Ernst touches on the issue of poverty, which I found to be quite interesting. She reminds us to move beyond the deficit perspective (e.g., poor people succumb to a culture of poverty; they just need to work harder, etc.) and instead view it from a strength-based perspective. In other words, try to recognize the obstacles and challenges people in poverty must face on a daily basis.

Ernst also reminds us that in order to provide support to families we need to be reflective about what goes on in our classes.  As an example, she touches on Show & Tell.  From the teacher's perspective it's probably about giving the children an opportunity to speak about something meaningful in front of the class.  But in reality, perhaps it's just highlighting differences in personal wealth.  

She also mentions that we shouldn't jump to conclusions when some families are mistrustful of teachers or don't appear to be engaged in their child's learning. This doesn't necessarily mean the families don't value education. It could simply mean they've had bad experiences within the school system and feel marginalized.

Here's my favourite quote from this chapter (p. 57):

"We are all basically ethnocentric. We feel that our own culture is better than others. This relates to the idea that we often accept culture as truth: 'This is how things should be,' or 'They should not act like that.' As culture is deeply rooted and something that we learn about through immersion from birth, we tend to accept our realities as truths, not recognizing that others experience totally different realities."

I think if we (as a society, not just teachers and care-givers) could get our minds around THAT, most of our problems would be solved!


Thanks for reading, everyone!



Disclaimer: Gryphon House gave me a complimentary copy of this book. The opinions I share are wholly mine.




  



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5 Oct 2014

The Book Whisperer: Chapter 3

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Welcome to The Book Whisperer book study!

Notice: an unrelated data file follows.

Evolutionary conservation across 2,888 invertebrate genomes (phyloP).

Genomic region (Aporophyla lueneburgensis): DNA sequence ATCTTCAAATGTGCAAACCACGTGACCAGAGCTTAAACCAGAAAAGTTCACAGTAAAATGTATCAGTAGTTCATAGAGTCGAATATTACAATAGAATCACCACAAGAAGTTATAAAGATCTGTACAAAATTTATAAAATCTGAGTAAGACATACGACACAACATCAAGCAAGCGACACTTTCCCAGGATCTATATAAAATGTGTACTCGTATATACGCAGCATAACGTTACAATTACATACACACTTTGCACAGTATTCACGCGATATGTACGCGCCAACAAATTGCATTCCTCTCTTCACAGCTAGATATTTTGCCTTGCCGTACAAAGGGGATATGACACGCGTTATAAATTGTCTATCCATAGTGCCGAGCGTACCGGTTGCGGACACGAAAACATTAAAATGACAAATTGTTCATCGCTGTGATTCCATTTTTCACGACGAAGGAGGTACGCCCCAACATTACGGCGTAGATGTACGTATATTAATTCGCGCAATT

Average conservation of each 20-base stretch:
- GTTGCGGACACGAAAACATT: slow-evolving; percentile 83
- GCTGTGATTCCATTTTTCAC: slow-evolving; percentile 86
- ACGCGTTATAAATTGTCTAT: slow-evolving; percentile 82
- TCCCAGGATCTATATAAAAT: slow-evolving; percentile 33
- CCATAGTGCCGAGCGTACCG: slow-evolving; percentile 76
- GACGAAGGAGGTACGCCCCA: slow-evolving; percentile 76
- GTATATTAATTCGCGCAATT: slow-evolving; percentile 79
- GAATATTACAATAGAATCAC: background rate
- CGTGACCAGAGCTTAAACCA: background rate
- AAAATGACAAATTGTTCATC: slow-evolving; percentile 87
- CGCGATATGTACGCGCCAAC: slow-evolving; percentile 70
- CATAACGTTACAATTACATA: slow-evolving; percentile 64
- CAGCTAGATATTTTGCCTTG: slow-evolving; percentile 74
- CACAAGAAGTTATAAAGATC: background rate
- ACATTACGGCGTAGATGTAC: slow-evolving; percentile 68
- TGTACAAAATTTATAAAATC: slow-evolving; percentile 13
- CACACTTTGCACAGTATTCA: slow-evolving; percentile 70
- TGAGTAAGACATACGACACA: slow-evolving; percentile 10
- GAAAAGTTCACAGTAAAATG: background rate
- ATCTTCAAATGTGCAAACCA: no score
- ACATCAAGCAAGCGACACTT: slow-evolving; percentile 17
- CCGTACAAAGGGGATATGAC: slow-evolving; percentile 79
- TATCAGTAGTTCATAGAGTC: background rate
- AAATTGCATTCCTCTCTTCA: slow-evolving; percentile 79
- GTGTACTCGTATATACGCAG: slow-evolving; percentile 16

Chapter 3: There's a Time and a Place

This chapter focusses on three BIG ideas:

1. The importance of FREE READING TIME,
2. How to carve out time for more independent reading, and
3. Do we really need a dedicated reading corner?


Free Reading is King

Stephen Krashen found, in a 40-year investigative study of independent readers, that:

He goes on to say that "drill-and-kill" activities are a waste of time, at best having minimal impact on students' learning and often having a negative effect on achievement.  And by drill-and-kill he's referring to spelling lists and tests, grammar exercises, and low-level comprehension exercises (p. 41).

The big message here is, reading is NEVER a waste of time. We need to provide more opportunities for free choice reading so that it becomes an established habit in our students' lives.


Finding Time for Independent Reading

Donalyn outlines several ways to squeeze in more reading time:

Classroom Interruptions:  How many times a day are you interrupted by other teachers? Parents? Phone-calls? etc.  If the kids always have a book with them, then they can read while you deal.

Bell Ringers and Warm-Ups: Instead of providing "time-filler" activities at the start of the day (which generally need to be marked) have the kids reading first thing.

Fast Finishers: Do away with extension activities and fun folders. According to Donalyn, they're nothing but busy work. Again, get the kids reading.

Picture Day (and other "standing around" times): Waiting for your picture? An assembly to begin? In the lunch line? If you have a book with you, then you can be reading.

Library Time: Often the kids end up socializing instead of reading (I'm guilty of allowing this to happen when we visit the library). Donalyn says we need to set the expectation that the kids are either reading or choosing a book. Socializing? It's not in the cards.

Do We Need a Reading Corner?

Nope, not according to Donalyn. But wait! Don't get rid of yours. If you have one, that's awesome. But if you don't have the room, then don't despair. The kids need to learn that they can read anytime, anywhere.

If we give them the time and space, they'll find their own nook to cozy up with a book.

REFLECTIONS

I'm going to start our day with a basket of books on the carpet meeting area. We waste at least 10 minutes at the start of each day waiting for everyone to arrive, taking attendance, etc.  This time can definitely be put to better use.

I already have the kids look at books when they're finished work, but I'm thinking I could put more emphasis on it. Really let them know how important this time is ... something to be treasured.

Library time is a little chaotic in my class so I'm definitely going to have to work on this. I'll have to raise my game and expectations:)  If anyone has some tips for me, I'm all ears!

Thanks for stopping by, everyone. Hopefully you found something useful here.